For most people living in the country (and that is anyone within a mile of active farmland) it means sharing the countryside, country roads and country air with our neighbors.
Sharing the countryside often means accepting certain farming practices regarding animal agriculture and that the open fields were meant for them to graze and roam and that farmers will sometimes use animal manure to fertilize their land.
Sharing the country roads often means accepting certain responsibilities by everyone to pay attention to farm vehicles and other equipment moving in and out of fields and up and down our highways and byways.
And sharing the country air often means accepting certain practices involving the operations of and the working of the land during planting and harvest seasons.
It’s a simpatico relationship. We love our farmers and accept that our country living and lifestyle is worth the financial and economic benefits the agricultural community provides for all of us.
Well, here’s another gut buster.
In previous articles, I discussed the laughable left-wing environmentalist wackos who truly believe animal farts and poo contribute greatly to global warming.
In the words of Ronald Reagan, ” … there you go again!”
As we complete planting season, there has been a lot of activity in and out of area fields creating quiet a “dust storm” — excuse the pun.
Because the same farts and poo fighters are complaining that the clouds of dust generated from field activity along with dry fields and lots of wind are contributing greatly to “global warming,” there are reports released by paid global warming alarming groups that say anywhere between 20 and 33 percent of greenhouse gas emissions are the direct result of our nation’s food system. And the farm activity that takes place during planting and harvest season contributes to half of that — I say farts and poo.
Don’t suppose these morons realize it, but farmers are doing more with less: less land, less water, less profits and producing higher yields, higher quality and feeding more people than ever in the history of man. Equipment, seed, fertilizer, feed, processing, transportation, and other factors have changed and evolved to reduce the carbon footprint of agriculture almost more than any other industry in America. Agriculture is our number one industry, so it’s going to have a large say in environmental issues — always.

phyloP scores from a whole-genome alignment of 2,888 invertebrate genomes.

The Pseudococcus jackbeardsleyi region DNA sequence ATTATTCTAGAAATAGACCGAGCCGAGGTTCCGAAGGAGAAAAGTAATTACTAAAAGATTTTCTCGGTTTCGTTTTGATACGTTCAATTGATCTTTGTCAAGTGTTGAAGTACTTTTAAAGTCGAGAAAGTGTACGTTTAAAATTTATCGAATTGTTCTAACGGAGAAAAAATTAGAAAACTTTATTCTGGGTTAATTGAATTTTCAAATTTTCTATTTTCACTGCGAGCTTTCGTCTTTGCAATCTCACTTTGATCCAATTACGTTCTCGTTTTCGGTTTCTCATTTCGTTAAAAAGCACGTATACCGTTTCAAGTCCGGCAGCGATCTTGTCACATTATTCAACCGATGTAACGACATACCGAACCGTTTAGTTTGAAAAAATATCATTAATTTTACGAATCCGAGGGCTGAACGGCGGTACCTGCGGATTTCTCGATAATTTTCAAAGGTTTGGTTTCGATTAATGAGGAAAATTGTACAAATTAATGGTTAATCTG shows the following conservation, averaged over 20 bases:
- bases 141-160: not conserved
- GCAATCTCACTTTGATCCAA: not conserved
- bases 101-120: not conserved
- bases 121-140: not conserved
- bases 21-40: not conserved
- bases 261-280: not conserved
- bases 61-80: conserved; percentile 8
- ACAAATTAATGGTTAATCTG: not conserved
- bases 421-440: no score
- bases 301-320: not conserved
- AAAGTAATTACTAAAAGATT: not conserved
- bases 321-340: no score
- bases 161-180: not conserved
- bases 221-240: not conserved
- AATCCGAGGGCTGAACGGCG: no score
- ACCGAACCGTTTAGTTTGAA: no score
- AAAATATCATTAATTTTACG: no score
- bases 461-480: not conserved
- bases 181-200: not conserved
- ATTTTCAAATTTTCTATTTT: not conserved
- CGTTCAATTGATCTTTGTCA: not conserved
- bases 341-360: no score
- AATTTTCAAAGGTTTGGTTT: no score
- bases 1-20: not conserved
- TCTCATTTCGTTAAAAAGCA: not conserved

But the inability by some to accept the fact we cannot support a global population on fish and tofu is astounding.
With record ice (in Antarctica to the Great Lakes), record snow, record cold, record polar bears and moose, and with 99 percent of all scientist insisting they don’t believe in “Catastrophic Man-Made Global Warming,” where is the proof?
Here’s some proof for the farts and poo crowd: NATURE produces much more CO2 than man! In 2004, NASA launched a satellite that has been measuring CO2 around the globe and found the highest concentrations coming from the rainforests in South America, Africa and China.
I would be remiss if we did not agree that breathing in grain dust, farm dust, and other dust caused while working on the farm, can affect the health and overall comfort for those working in the agriculture industry. Farmers, like workers in other industries take the precautions necessary to work healthy and protect themselves and their families.
It’s ignorant people driving up and down the interstate and state routes that encounter the occasional dust cloud that feels that the result of those clouds are unhealthy and dangerous to our communities — to whom I say in the words of the great rock band, Kansas, “… all we are is dust in the wind.”
Here’s seeing you, in Ohio Country!
Owner of Wilson 1 Communications - Dan Wilson is an Award-winning veteran broadcaster
for over 30 years and both the Co-Host and Producer of “In Ohio Country Today” a nationally recognized
television show, and offers radio commentary and ag reports including locally for 92.1 the Frog WFGF Lima.